Will Elaine Chao Support Donald Trump's Infrastructure Plan? She'll Have A Big Job As Secretary Of Transportation
Donald Trump's latest Cabinet pick may be his most important to date. Elaine Chao, who served as President George W. Bush's head of the Department of Labor, will be stepping into the role of secretary of Transportation, according to an email statement from the presidential transition team. And she'll have a lot of work to do under the new administration. She's made history as the first Asian-American woman to serve on a presidential Cabinet and proven herself a competent bureaucrat, but there's a high-stakes, trillion-dollar question looming over this newest announcement. Will Chao support Trump's infrastructure plan? It's very likely, since she's agreed to take the position, but how she follows through on Trump's plan will define her tenure.
“Secretary Chao’s extensive record of strong leadership and her expertise are invaluable assets in our mission to rebuild our infrastructure in a fiscally responsible manner,” Trump said in the transition team email. “She has an amazing life story and has helped countless Americans in her public service career. I am pleased to nominate Elaine as Secretary of the Department of Transportation.”
As secretary of Transportation, Chao will have a huge job overseeing Trump's controversial proposal to invest $1 trillion in infrastructure over the next 10 years. Back in August, Trump said he wants to “build the next generation of roads, bridges, railways, tunnels, sea ports, and airports,” which would generally fall under Chao's purview as head of the Department of Transportation.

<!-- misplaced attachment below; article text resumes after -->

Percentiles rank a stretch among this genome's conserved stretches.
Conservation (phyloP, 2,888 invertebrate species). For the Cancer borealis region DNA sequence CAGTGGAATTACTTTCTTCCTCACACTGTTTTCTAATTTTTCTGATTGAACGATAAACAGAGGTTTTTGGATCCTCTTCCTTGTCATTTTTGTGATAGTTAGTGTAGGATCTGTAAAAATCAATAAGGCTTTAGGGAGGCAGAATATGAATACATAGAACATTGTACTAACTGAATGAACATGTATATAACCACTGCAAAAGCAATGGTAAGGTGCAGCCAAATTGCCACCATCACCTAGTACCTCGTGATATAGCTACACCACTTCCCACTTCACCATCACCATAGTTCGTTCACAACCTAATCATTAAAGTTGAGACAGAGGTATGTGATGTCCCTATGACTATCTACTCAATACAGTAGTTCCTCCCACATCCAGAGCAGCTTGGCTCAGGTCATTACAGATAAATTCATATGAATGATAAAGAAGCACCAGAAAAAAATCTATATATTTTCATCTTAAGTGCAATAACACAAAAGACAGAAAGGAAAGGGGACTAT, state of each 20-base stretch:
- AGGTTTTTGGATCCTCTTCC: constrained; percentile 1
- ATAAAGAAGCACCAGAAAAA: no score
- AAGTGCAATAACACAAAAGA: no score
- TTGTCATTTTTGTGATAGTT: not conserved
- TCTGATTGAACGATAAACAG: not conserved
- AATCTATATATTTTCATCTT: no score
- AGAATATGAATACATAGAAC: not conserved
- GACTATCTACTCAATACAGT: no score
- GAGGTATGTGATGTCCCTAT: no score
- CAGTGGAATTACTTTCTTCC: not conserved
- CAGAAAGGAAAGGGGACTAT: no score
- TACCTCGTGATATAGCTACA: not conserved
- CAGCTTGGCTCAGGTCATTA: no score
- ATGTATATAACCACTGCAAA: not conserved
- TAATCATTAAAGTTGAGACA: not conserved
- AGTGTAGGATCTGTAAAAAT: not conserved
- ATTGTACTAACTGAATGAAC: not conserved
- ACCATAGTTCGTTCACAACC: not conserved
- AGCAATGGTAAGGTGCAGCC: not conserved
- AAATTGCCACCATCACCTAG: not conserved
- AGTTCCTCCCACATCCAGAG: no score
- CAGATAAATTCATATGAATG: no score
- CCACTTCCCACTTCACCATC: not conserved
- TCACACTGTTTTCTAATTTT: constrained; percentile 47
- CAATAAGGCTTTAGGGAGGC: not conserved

As secretary, she'll oversee the Federal Aviation, Highway, Railroad, Transit, and Maritime Administrations in collecting data and making recommendations on how best to improve these resources. Preliminary recommendations on how to approach Trump's plan were almost certainly part of the discussion when the pair met at Trump Tower last week, so it's safe to say that Chao and Trump are in early agreement on a way to move forward with his policy proposal.
Though infrastructure is typically a nonpartisan issue in and of itself, the two dominant political parties have very different approaches to funding, which is the main concern for the president-elect's proposal. Trump's plan to give private investors massive tax cuts and ownership of investment projects is already drawing criticism from the left. The liberal Economic Policy Institute claimed that the plan will result in projects that profit private companies instead of badly needed public works that would be more likely accomplished under a direct spending program. Trump claims his plan is superior since it theoretically won't cost the government anything, but it will also create a dangerous precedent of privatizing public utilities and making roads unaffordable.
Chao's appointment to this post is so important because infrastructure is one of Trump's priorities that everyone should be able to get behind. Trump's controversial views on climate change, LGBTQ+ rights, and immigration are so unpopular that people are rooting for him to fail as president, but infrastructure is one of the few areas where all Americans should hope for successful change. The question now is how will that change come about, and will it happen in the best way to benefit everyone, not just a few. Chao should be an integral part in making sure that equality is achieved, and will hopefully fulfill her duty to the whole country.